Myth Busters Part 3 – Big Farms vs. Small Farms

April 20, 2008

In the third installment of our ongoing series about the unsubstantiated claims by farm policy opponents, Farm Policy Facts will examine the relationship between farm payments and food production.

Myth: U.S. farm policy benefits corporate agribusinesses at the expense of the family farm.

The Truth: Corporate Agribusinesses as you would think of it (global firms like Cargill, ADM, Bunge, etc.) are simply not involved in the production of row crops. Rather, the landscape of U.S. agriculture is dominated by family farms. Whether organized as sole proprietorships, partnerships or a family corporation, farmers today are still independent, entrepreneurial pioneers that are braving exceptional business risks — just as they always have – to provide food and fiber for a needy world.

Only about 3 percent of farms in the U.S. are categorized by USDA as non-family farms, or “corporate farms” as the critics call them. However, most of the 3 percent actually represents family-owned and controlled corporations. The categorized “non-family farms” receive significantly less safety-net benefits compared to the value of the crops they produce.

According to USDA definitions, “large family farms” make up only 8 percent of all U.S. farms. Yet they produce the lion’s share (62 percent) of all crops produced in this country. Proportionally, their share of farm safety net benefits is less than the value of the food they provide American consumers. In contrast, smaller family farms produce only 15 percent of the value of all crops produced in the U.S., but receive proportionally more safety-net benefits.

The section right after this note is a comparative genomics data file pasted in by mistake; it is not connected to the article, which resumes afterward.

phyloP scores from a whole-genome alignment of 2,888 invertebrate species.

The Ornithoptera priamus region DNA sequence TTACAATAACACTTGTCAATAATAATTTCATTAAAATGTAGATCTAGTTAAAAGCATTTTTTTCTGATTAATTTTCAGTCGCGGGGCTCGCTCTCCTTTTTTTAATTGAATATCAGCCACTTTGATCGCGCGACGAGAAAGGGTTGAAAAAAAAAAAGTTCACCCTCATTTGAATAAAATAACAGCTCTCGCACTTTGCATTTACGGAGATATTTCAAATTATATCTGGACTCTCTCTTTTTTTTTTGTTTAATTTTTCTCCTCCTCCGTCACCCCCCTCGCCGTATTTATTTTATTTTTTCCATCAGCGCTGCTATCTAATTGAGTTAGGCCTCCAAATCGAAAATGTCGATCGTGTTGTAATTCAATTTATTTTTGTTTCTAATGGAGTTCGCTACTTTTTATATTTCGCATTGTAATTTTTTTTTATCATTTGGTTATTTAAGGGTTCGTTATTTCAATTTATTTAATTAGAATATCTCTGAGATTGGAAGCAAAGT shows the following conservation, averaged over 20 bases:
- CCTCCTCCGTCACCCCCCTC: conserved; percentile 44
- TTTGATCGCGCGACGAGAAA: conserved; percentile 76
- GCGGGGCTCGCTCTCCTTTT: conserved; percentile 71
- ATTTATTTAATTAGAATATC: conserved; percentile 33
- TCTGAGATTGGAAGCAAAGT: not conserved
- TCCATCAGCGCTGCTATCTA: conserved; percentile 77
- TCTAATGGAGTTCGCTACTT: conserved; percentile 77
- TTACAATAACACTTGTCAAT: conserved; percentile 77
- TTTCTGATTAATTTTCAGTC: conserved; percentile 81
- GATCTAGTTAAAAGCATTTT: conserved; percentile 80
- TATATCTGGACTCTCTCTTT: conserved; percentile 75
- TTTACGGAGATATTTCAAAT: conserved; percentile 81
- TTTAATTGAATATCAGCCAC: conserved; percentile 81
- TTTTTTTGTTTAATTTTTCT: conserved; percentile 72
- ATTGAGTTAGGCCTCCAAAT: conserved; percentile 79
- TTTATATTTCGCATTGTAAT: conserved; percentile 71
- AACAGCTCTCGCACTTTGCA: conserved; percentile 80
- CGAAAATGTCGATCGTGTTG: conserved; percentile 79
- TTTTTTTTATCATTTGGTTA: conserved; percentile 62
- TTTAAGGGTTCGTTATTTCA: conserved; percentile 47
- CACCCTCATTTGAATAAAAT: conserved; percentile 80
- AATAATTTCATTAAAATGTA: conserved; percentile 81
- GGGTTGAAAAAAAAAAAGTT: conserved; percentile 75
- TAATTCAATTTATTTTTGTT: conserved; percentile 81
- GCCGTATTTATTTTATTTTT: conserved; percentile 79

So, who exactly is included in the USDA’s definition of a farm? Any place from which $1,000 or more of agricultural products, crops and livestock, were sold or normally would have been sold during the year under consideration is considered a farm.

The fact of the matter is that the majority of U.S. farms, over 60 percent, are retirement or lifestyle farms whose occupants earn their income off-the-farm rather than off the land, and collectively contribute only 7 percent of the value of all crops produced.

Indeed, America’s farms are diverse and differ in their contribution to U.S. food and fiber production. Likewise, farmers who receive farm safety-net benefits run the gamut – from smaller part-time retirement/lifestyle farmers, to those whose sole occupation is farming and whose operations are large enough to be viable commercial businesses.

The overwhelming majority of farms, including those in the large category, are family farms. But the bottom line is that America depends on larger, full-time family farms to produce the bulk of our nation’s food supply.